The Brighton SEO search marketing conference began, as many know, in a room above a pub, and it very often ends – at least for some – with skinny-dipping in the sea. Those facts don’t change, but the SEO landscape certainly has, and Brighton SEO’s second event of this year catches search on an upswing, with plenty of live topics to address and advertisers’ attitudes to SEO freshly rejuvenated.
Organic search’s fortunes have fluctuated over the years in the eyes of marketers, usually in direct proportion to the amount of data Google makes available. With visibility on keywords and traffic lately restored, SEO is back at its best, challenging for the top table again by proving its strength at delivering quality and breadth of traffic for brands.
The ups and downs of SEO
Directly and indirectly, Brighton SEO has charted the ups and downs of organic search over the years, and the current vitality of the channel is reflected in the shift back towards data and technology in its speaker sessions.
In leaner years, content marketing and ecommerce moved very understandably towards the top of the agenda in Brighton, while SEO discussions tended to slide towards Google and the fact that, where search is concerned, the house always tends to win. But although content and e-commerce are still certainly being talked about, Brighton SEO this year seems set to derive its thrust from the technical SEO side, as brands once again address themselves to the nuts and bolts of using search to maximize visibility.
Notes on this year’s Brighton SEO
The main auditorium gives a solid impression of the editorial mix, with a morning of content marketing and content strategy and an afternoon of SERPs and ranking factors, rounded off with SparkToro founder Rand Fiskin’s keynote on how SEO’s future will be played out on the results page, rather than in driving traffic to websites.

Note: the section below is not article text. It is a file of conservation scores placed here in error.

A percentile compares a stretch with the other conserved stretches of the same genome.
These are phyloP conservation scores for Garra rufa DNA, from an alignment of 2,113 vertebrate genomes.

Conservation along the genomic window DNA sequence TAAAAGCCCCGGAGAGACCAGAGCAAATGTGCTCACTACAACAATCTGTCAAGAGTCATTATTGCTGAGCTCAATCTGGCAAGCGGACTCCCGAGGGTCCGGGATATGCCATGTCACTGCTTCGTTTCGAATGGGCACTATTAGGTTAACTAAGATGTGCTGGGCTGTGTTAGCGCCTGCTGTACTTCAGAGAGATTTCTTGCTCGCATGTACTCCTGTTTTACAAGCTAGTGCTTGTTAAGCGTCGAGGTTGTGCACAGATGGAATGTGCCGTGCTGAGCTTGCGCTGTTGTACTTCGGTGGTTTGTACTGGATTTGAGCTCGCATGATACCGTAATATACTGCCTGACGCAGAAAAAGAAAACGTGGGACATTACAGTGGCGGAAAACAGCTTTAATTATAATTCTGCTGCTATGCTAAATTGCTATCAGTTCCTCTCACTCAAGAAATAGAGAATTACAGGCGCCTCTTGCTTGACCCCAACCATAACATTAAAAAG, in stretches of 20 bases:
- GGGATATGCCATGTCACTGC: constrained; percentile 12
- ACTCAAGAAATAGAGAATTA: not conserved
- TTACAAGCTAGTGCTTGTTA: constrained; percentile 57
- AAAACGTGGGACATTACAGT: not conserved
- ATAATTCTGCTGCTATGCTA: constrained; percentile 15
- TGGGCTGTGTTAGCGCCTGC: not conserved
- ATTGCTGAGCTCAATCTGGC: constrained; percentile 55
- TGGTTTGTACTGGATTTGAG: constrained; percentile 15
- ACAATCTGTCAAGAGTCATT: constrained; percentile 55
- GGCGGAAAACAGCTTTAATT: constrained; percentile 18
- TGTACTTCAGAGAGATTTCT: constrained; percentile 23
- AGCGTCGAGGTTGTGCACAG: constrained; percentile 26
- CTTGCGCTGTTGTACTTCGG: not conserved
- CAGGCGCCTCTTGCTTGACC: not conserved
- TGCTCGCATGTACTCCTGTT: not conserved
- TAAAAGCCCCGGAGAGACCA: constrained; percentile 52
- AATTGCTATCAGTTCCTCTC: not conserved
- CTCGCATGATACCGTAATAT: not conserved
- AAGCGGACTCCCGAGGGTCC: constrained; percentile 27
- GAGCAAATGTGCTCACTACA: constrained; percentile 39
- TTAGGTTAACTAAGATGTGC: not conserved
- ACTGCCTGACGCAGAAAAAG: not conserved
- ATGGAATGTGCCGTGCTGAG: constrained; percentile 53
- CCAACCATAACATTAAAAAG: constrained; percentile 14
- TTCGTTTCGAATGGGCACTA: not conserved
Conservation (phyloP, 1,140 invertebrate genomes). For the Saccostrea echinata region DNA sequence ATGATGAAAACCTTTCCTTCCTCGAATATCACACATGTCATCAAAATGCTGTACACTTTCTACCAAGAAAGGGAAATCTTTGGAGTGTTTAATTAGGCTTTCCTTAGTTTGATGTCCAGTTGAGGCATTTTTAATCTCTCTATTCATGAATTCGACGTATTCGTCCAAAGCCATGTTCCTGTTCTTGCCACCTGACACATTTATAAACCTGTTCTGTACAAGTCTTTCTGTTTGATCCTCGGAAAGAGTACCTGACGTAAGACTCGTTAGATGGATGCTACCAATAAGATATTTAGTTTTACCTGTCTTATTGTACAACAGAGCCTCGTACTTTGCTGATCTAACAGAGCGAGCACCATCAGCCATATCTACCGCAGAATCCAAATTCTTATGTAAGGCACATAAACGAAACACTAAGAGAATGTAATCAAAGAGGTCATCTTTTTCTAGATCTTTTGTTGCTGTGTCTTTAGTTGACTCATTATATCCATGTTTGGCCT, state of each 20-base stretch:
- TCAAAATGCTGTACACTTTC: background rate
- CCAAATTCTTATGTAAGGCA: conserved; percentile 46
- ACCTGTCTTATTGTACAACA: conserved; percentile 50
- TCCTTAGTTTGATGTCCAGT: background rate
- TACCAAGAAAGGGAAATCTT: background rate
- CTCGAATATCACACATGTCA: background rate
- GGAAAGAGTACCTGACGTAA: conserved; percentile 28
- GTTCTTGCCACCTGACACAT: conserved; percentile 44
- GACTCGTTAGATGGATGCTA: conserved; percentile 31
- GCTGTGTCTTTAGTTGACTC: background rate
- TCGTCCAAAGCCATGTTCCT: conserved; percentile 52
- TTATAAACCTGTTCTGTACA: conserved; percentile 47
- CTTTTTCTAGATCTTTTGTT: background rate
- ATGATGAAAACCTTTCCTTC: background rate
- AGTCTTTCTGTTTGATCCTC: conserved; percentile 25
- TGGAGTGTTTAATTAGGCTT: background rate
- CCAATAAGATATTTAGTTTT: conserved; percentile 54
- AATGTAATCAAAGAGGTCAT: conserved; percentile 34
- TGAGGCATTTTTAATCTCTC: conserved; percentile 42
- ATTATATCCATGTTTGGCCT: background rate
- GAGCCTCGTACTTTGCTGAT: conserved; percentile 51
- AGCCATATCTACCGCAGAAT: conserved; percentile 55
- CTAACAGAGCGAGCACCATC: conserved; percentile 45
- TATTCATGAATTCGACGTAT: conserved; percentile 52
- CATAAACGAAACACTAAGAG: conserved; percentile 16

That session SERPs, as well as those on SEO reporting and crawl management, which variously touch on such issues as featured snippets, contextual optimization and auditing your rel=canonical configuration, get to the heart of the matter for specialists. Mind you, the fact that a disproportionate amount of the more technical sessions appear to take place in the early afternoon spot makes a good case for lunchtime discipline at the Brighton Centre bar.
It’s sometimes overlooked – blame it on the name – that Brighton SEO has long aimed to appeal to more than just hardcore SEO techies. So, delegates are well advised to browse the schedule carefully and spread their team, if they have one, across a range of sessions, including those outside the cavernous Auditorium 1.
Session options abound
For newcomers or all-rounders, there are plenty of sessions addressing fundamentals of SEO and content, as well as insights into millennials and social media, the subtleties of Google search in French, voice search, budget link-building and the importance of ‘the long click.’ Some of the chunkier technical discussion happens on the fringes too, and old hands tend to find their experience gets richer the more they branch out.
At the heart of good SEO lies the combination of new techniques and old ones – link profiles, using different types of links in pages to gain wider and more varied visibility, harnessing competitive links, focusing on long-tail links – all with the aim of increasing performance for marketers. In an SEO world where improving brand visibility is, more than ever, a highly achievable ambition, we’re looking forward once more to another day on the south coast.
Eoin O’Neill is CTO & Global Head of SEO at Tug
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